SEATTLE – Did Robert Barber get a fair shake?

That's the question being raised by a supporter of the embattled Washington State University student-athlete who starred for the football team, but now finds himself suspended, just short of earning a degree.

"We don't feel he was given justice," said Jack Thompson, a WSU legend, nicknamed "The Throwin' Samoan,” during his days in the Palouse.

Thompson's since been a big WSU ambassador, contributor, and recruiter to the campus. Yet, Thompson sat in the South Seattle church founded by his parents, with a noticeable pain in his face, conflicted by what he sees as an injustice.

"The system is, I'm ashamed of it, as a Coug, and it has to get changed," said Thompson.

Thompson was joined by State Sen. Michael Baumgartner, R-Spokane, another WSU alum, and members of the Asian Counseling and Referral Service, who say that Barber wasn't given due process.

It all stems from a fight at a Pullman party earlier this year, in which a couple of people were injured, and one man's jaw was broken. It took Pullman Police months to interview witnesses, and finally declare that a pair of football players were to blame.

WSU's conduct board took swift action, first expelling Barber, and then suspending him until 2017, effectively ending his academic and athletic career. Whitman County Prosecutors however, have not charged him.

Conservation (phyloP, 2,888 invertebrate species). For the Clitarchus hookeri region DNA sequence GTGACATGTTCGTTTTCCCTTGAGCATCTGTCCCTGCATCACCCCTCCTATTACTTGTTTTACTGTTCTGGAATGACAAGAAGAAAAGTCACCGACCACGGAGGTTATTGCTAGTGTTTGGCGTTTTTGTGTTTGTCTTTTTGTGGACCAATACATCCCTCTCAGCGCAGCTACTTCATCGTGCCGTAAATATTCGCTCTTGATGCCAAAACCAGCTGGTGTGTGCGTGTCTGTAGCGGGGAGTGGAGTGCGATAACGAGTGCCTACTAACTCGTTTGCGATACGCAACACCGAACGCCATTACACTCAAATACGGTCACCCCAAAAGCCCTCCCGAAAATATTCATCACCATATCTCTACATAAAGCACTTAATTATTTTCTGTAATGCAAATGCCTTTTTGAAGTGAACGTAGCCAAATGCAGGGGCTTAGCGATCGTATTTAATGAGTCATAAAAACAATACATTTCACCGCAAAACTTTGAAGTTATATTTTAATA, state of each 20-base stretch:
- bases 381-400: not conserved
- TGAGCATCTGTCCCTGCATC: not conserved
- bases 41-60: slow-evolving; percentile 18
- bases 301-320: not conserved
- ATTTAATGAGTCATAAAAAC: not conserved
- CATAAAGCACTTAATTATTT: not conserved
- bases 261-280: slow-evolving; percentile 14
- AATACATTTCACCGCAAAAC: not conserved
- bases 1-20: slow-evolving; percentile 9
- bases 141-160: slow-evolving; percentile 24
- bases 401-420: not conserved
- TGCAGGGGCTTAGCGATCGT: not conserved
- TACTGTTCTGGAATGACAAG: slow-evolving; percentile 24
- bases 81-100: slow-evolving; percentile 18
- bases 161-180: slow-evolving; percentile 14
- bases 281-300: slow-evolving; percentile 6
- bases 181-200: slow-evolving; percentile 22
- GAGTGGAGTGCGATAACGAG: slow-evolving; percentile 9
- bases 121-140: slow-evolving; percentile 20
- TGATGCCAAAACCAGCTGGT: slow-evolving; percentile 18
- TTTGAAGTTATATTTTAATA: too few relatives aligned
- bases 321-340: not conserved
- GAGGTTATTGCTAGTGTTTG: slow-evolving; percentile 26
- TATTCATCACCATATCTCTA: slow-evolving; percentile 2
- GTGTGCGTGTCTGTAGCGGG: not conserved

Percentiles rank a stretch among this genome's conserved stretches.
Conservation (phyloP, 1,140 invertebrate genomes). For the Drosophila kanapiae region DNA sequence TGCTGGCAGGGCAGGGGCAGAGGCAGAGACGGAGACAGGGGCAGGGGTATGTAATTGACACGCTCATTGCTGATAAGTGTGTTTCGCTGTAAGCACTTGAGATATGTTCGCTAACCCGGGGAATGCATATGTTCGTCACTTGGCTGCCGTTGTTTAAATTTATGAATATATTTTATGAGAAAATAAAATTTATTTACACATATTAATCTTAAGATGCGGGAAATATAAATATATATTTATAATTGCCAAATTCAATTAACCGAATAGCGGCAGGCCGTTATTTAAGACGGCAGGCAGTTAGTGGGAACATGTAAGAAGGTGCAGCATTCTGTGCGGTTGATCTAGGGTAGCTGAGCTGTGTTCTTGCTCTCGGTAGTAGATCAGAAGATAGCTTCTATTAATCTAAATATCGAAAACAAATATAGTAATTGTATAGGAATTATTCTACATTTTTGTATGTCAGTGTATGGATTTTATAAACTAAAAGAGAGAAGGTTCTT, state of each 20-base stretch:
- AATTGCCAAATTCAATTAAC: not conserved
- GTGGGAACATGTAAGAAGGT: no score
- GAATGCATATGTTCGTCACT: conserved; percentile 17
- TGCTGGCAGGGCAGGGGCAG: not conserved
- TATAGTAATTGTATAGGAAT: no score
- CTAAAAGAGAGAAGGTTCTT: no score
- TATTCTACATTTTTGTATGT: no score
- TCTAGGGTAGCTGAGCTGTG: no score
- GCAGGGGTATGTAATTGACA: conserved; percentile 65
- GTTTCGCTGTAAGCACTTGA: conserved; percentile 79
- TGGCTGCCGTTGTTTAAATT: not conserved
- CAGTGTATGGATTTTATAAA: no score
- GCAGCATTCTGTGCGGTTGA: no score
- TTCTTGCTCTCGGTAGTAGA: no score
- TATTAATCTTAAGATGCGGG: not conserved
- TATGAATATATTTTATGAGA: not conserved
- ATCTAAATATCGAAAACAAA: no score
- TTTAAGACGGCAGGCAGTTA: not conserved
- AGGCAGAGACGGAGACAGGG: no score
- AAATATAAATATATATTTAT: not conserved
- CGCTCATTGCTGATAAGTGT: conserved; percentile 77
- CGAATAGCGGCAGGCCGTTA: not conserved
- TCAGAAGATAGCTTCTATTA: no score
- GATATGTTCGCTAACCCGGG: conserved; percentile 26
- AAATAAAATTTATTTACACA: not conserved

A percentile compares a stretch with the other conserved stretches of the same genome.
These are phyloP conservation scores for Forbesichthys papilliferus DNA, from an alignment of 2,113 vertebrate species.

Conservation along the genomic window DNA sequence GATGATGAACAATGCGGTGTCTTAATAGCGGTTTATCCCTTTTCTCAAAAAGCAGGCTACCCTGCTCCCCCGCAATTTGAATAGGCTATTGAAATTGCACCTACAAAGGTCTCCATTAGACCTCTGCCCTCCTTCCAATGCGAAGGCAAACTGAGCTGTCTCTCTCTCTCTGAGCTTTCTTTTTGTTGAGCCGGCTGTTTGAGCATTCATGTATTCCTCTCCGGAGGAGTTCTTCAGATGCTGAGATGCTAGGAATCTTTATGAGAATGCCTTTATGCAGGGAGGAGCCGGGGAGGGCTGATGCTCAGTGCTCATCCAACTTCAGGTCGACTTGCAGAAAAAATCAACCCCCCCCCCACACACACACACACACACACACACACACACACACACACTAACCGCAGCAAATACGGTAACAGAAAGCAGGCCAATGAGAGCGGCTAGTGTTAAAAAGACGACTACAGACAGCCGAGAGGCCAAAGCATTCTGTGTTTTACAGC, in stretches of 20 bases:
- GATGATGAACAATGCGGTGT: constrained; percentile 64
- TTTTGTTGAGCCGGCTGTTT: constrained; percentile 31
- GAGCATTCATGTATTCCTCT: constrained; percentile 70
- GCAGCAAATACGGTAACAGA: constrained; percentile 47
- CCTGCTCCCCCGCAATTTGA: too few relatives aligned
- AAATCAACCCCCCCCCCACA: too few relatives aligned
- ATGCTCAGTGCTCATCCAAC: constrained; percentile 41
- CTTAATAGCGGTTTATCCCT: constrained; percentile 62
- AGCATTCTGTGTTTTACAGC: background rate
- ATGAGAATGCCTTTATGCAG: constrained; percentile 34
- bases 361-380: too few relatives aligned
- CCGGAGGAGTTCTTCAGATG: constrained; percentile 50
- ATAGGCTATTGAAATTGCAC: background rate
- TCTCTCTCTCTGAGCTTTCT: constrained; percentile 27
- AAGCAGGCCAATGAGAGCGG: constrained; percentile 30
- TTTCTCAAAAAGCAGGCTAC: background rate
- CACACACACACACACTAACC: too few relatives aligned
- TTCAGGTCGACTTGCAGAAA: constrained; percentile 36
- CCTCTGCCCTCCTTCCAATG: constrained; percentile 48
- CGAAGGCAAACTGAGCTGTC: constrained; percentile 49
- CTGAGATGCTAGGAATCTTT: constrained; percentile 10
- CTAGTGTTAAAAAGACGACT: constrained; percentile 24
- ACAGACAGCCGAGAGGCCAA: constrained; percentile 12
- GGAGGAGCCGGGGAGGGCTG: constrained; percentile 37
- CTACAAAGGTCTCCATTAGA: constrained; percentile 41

"If there was a general melee with scores of people fighting, why were Pacific Islanders the only students arrested and expelled?" said Diane Narasaki, the Executive Director of ACRS.

Narasaki directly accused WSU's new President Kirk Schulz of not acting to correct the situation with another hearing.

"President Schulz failed to use his discretion and leadership,” she said.

At issue is whether WSU should allow students, like Barber, to have legal representation and call witnesses, like UW does. Thompson said Barber, who’s from American Samoa, was a "victim of an inadequate process.”

State Sen. Baumgartner said the late WSU President Dr. Elson Floyd was aware of the student disciplinary review differences, and was working to correct it.

"The situation is unacceptable," said Baumgartner. "Washington State's student’s government board is broken."

He called on Governor Jay Inslee and the WSU Regents to get involved, to "step forward and put a time out on this issue, and put Robert Barber back in school.”

Inslee said in a statement that it is an issue internal to WSU and should be handled through the university.

WSU referred to a Friday statement which said, in part, "WSU’s standards of conduct for students embody high standards and expectations for all students. The same process applies to all WSU students, regardless of their race, status or affiliation. And that, of course, includes students who are varsity athletes. Numerous court cases have found our process meets all legal due process requirements. The university has no reason to implement or support an unfair process. There is no benefit to anyone in over-penalizing students. The process is designed to ensure student safety, while also being fair, reasonable and consistent.”

ACRS said a filing is expected in Whitman County on Wednesday calling for a stay in Barber's suspension. That would allow him back into class, and perhaps with the WSU football team.

Baumgartner stressed, however, this issue was not about football.

"This is not about getting Robert Barber back on the football field,” Baumgartner said. “This is about getting Robert Barber back in the classroom and getting him his degree."